As you're laying out your song's story, a double verse can go a long way towards setting up your song's chorus. However, Cliff Goldmacher, industry pro, suggests that after your first chorus, it's better to keep it down to a single verse. This online songwriting video explains how keeping your verse after the first chorus to a single verse helps maintain your song's momentum and gets you back to your song's chorus more quickly.
- Rule number 18, only use a double verse…before the first chorus.…It's perfectly fine to have a double verse…to start the song, but then consider a single verse…after you get through your first chorus.…The way I think about this is you're really all…about maintaining the momentum in your song.…A double verse after your first chorus,…might make the song feel…like you're stalling things a little bit…when really your best bet is to say a little bit more…and then get back into another chorus.…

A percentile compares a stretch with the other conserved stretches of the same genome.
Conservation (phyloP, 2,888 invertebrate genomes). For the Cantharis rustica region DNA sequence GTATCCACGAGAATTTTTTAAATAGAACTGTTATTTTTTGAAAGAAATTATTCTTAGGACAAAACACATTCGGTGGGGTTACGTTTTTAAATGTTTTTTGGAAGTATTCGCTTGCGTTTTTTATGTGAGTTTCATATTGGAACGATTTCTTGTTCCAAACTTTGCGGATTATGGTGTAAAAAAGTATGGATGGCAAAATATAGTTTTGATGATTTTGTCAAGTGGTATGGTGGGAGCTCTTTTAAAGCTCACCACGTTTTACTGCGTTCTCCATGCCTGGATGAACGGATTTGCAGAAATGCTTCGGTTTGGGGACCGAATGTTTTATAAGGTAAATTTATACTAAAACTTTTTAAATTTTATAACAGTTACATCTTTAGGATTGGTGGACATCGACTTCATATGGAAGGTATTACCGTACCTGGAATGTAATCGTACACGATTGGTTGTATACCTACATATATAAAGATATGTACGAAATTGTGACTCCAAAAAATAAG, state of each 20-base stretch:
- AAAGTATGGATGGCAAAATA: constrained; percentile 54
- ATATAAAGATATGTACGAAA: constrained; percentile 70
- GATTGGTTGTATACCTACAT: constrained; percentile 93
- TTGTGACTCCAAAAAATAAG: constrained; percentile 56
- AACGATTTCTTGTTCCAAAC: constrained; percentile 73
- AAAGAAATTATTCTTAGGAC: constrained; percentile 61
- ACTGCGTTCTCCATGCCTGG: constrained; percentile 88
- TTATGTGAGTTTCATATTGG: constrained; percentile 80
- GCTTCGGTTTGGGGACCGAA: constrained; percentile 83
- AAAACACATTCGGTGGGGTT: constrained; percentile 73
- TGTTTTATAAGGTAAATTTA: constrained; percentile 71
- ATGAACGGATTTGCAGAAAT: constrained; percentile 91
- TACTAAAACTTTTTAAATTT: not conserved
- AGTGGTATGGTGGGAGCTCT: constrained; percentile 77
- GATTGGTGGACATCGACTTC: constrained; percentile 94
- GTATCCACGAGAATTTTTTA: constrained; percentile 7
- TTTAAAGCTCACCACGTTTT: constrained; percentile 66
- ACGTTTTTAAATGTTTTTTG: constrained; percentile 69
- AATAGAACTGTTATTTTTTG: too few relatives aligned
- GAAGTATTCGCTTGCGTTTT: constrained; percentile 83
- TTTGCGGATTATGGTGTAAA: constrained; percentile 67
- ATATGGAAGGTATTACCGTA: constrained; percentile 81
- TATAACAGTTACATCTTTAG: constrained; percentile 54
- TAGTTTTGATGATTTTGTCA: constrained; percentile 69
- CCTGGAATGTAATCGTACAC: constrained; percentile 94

In our song example, "No Turning Back Now",…give a little listen to how the two verses…before the first pre and chorus,…set the tone and how much more satisfying it is…to only have a verse in the pre,…before you go into the next chorus.…♫ You can blame it on a bad day…♫ Try to take back what you had to say…♫ Want to act like every thing's gonna be ok…♫ But you know, Baby, that ain't true…♫ I ain't laughing but the joke's on you…♫ I hate to say it but today it's all about the bad news…♫ You took me for a ride, I held it all inside…
- Writing lyrics that are conversational and natural
- Making every line count
- Putting your song's hook at the end of a chorus
- Creating simple and unique melodies
- Keeping song intros short and longer verses at the beginning of a song